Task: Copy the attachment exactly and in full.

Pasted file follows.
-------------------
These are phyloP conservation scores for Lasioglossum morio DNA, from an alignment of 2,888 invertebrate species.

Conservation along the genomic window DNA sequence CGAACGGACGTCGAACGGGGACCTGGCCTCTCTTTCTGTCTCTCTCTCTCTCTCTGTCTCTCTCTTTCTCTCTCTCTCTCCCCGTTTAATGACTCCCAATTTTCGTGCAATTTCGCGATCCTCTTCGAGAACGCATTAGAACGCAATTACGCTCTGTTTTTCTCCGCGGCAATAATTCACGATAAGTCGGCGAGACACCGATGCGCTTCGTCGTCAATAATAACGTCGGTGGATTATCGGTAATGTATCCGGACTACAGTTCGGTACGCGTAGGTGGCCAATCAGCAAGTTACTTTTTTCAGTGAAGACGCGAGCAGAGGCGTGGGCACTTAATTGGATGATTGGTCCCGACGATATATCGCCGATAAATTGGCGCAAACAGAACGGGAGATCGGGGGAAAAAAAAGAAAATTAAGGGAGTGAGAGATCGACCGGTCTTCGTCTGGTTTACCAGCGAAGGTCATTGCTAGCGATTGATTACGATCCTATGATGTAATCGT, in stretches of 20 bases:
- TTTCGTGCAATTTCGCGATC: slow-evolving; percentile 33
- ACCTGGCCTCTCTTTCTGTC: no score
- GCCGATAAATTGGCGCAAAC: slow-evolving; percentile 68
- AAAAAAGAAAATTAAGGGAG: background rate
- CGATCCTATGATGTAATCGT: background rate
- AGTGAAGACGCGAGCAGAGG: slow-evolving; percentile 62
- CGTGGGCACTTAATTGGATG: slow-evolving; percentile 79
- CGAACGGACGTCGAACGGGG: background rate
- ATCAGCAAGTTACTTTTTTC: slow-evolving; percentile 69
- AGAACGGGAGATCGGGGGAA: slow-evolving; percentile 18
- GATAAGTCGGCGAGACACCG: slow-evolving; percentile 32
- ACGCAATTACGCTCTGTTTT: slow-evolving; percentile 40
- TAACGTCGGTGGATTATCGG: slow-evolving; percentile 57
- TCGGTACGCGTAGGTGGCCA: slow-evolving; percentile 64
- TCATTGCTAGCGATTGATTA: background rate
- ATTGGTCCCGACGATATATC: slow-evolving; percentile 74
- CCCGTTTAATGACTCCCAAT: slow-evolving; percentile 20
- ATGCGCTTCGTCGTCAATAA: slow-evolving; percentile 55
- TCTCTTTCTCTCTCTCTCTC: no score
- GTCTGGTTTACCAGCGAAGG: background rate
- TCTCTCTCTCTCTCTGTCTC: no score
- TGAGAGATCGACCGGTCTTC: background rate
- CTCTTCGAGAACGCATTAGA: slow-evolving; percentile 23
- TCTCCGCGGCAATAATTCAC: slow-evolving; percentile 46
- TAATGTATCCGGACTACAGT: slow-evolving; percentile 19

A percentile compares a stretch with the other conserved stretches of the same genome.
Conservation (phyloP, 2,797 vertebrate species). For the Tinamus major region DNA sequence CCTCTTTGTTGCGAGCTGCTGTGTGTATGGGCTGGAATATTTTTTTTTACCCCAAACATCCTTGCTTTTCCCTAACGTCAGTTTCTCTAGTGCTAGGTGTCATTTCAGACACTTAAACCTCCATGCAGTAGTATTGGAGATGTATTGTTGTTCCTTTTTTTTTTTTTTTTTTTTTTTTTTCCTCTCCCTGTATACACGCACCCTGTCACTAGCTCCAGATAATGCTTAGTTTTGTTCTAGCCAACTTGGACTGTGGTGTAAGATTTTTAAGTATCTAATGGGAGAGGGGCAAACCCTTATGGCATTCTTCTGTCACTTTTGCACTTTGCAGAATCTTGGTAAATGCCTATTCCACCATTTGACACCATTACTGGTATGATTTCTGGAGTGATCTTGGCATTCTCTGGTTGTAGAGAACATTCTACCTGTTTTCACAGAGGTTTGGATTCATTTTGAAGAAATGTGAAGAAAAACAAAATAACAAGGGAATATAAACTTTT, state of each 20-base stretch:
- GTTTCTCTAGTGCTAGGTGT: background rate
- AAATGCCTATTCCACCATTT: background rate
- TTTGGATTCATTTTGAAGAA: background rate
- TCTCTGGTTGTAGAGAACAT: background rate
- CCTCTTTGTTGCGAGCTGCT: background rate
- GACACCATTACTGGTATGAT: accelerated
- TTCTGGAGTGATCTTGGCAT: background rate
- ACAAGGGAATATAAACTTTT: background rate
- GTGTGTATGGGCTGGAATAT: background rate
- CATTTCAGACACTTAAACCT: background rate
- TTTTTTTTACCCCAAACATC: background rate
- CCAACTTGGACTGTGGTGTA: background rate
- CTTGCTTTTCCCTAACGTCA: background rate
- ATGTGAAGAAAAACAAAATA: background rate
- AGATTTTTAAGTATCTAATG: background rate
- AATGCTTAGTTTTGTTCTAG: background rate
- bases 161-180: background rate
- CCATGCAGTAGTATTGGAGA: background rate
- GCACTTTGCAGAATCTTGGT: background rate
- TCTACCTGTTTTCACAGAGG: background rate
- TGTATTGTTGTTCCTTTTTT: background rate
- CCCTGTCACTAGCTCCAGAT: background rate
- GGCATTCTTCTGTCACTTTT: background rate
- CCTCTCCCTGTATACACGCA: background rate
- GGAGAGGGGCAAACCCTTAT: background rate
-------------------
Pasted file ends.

These are phyloP conservation scores for Lasioglossum morio DNA, from an alignment of 2,888 invertebrate species.

Conservation along the genomic window DNA sequence CGAACGGACGTCGAACGGGGACCTGGCCTCTCTTTCTGTCTCTCTCTCTCTCTCTGTCTCTCTCTTTCTCTCTCTCTCTCCCCGTTTAATGACTCCCAATTTTCGTGCAATTTCGCGATCCTCTTCGAGAACGCATTAGAACGCAATTACGCTCTGTTTTTCTCCGCGGCAATAATTCACGATAAGTCGGCGAGACACCGATGCGCTTCGTCGTCAATAATAACGTCGGTGGATTATCGGTAATGTATCCGGACTACAGTTCGGTACGCGTAGGTGGCCAATCAGCAAGTTACTTTTTTCAGTGAAGACGCGAGCAGAGGCGTGGGCACTTAATTGGATGATTGGTCCCGACGATATATCGCCGATAAATTGGCGCAAACAGAACGGGAGATCGGGGGAAAAAAAAGAAAATTAAGGGAGTGAGAGATCGACCGGTCTTCGTCTGGTTTACCAGCGAAGGTCATTGCTAGCGATTGATTACGATCCTATGATGTAATCGT, in stretches of 20 bases:
- TTTCGTGCAATTTCGCGATC: slow-evolving; percentile 33
- ACCTGGCCTCTCTTTCTGTC: no score
- GCCGATAAATTGGCGCAAAC: slow-evolving; percentile 68
- AAAAAAGAAAATTAAGGGAG: background rate
- CGATCCTATGATGTAATCGT: background rate
- AGTGAAGACGCGAGCAGAGG: slow-evolving; percentile 62
- CGTGGGCACTTAATTGGATG: slow-evolving; percentile 79
- CGAACGGACGTCGAACGGGG: background rate
- ATCAGCAAGTTACTTTTTTC: slow-evolving; percentile 69
- AGAACGGGAGATCGGGGGAA: slow-evolving; percentile 18
- GATAAGTCGGCGAGACACCG: slow-evolving; percentile 32
- ACGCAATTACGCTCTGTTTT: slow-evolving; percentile 40
- TAACGTCGGTGGATTATCGG: slow-evolving; percentile 57
- TCGGTACGCGTAGGTGGCCA: slow-evolving; percentile 64
- TCATTGCTAGCGATTGATTA: background rate
- ATTGGTCCCGACGATATATC: slow-evolving; percentile 74
- CCCGTTTAATGACTCCCAAT: slow-evolving; percentile 20
- ATGCGCTTCGTCGTCAATAA: slow-evolving; percentile 55
- TCTCTTTCTCTCTCTCTCTC: no score
- GTCTGGTTTACCAGCGAAGG: background rate
- TCTCTCTCTCTCTCTGTCTC: no score
- TGAGAGATCGACCGGTCTTC: background rate
- CTCTTCGAGAACGCATTAGA: slow-evolving; percentile 23
- TCTCCGCGGCAATAATTCAC: slow-evolving; percentile 46
- TAATGTATCCGGACTACAGT: slow-evolving; percentile 19

A percentile compares a stretch with the other conserved stretches of the same genome.
Conservation (phyloP, 2,797 vertebrate species). For the Tinamus major region DNA sequence CCTCTTTGTTGCGAGCTGCTGTGTGTATGGGCTGGAATATTTTTTTTTACCCCAAACATCCTTGCTTTTCCCTAACGTCAGTTTCTCTAGTGCTAGGTGTCATTTCAGACACTTAAACCTCCATGCAGTAGTATTGGAGATGTATTGTTGTTCCTTTTTTTTTTTTTTTTTTTTTTTTTTCCTCTCCCTGTATACACGCACCCTGTCACTAGCTCCAGATAATGCTTAGTTTTGTTCTAGCCAACTTGGACTGTGGTGTAAGATTTTTAAGTATCTAATGGGAGAGGGGCAAACCCTTATGGCATTCTTCTGTCACTTTTGCACTTTGCAGAATCTTGGTAAATGCCTATTCCACCATTTGACACCATTACTGGTATGATTTCTGGAGTGATCTTGGCATTCTCTGGTTGTAGAGAACATTCTACCTGTTTTCACAGAGGTTTGGATTCATTTTGAAGAAATGTGAAGAAAAACAAAATAACAAGGGAATATAAACTTTT, state of each 20-base stretch:
- GTTTCTCTAGTGCTAGGTGT: background rate
- AAATGCCTATTCCACCATTT: background rate
- TTTGGATTCATTTTGAAGAA: background rate
- TCTCTGGTTGTAGAGAACAT: background rate
- CCTCTTTGTTGCGAGCTGCT: background rate
- GACACCATTACTGGTATGAT: accelerated
- TTCTGGAGTGATCTTGGCAT: background rate
- ACAAGGGAATATAAACTTTT: background rate
- GTGTGTATGGGCTGGAATAT: background rate
- CATTTCAGACACTTAAACCT: background rate
- TTTTTTTTACCCCAAACATC: background rate
- CCAACTTGGACTGTGGTGTA: background rate
- CTTGCTTTTCCCTAACGTCA: background rate
- ATGTGAAGAAAAACAAAATA: background rate
- AGATTTTTAAGTATCTAATG: background rate
- AATGCTTAGTTTTGTTCTAG: background rate
- bases 161-180: background rate
- CCATGCAGTAGTATTGGAGA: background rate
- GCACTTTGCAGAATCTTGGT: background rate
- TCTACCTGTTTTCACAGAGG: background rate
- TGTATTGTTGTTCCTTTTTT: background rate
- CCCTGTCACTAGCTCCAGAT: background rate
- GGCATTCTTCTGTCACTTTT: background rate
- CCTCTCCCTGTATACACGCA: background rate
- GGAGAGGGGCAAACCCTTAT: background rate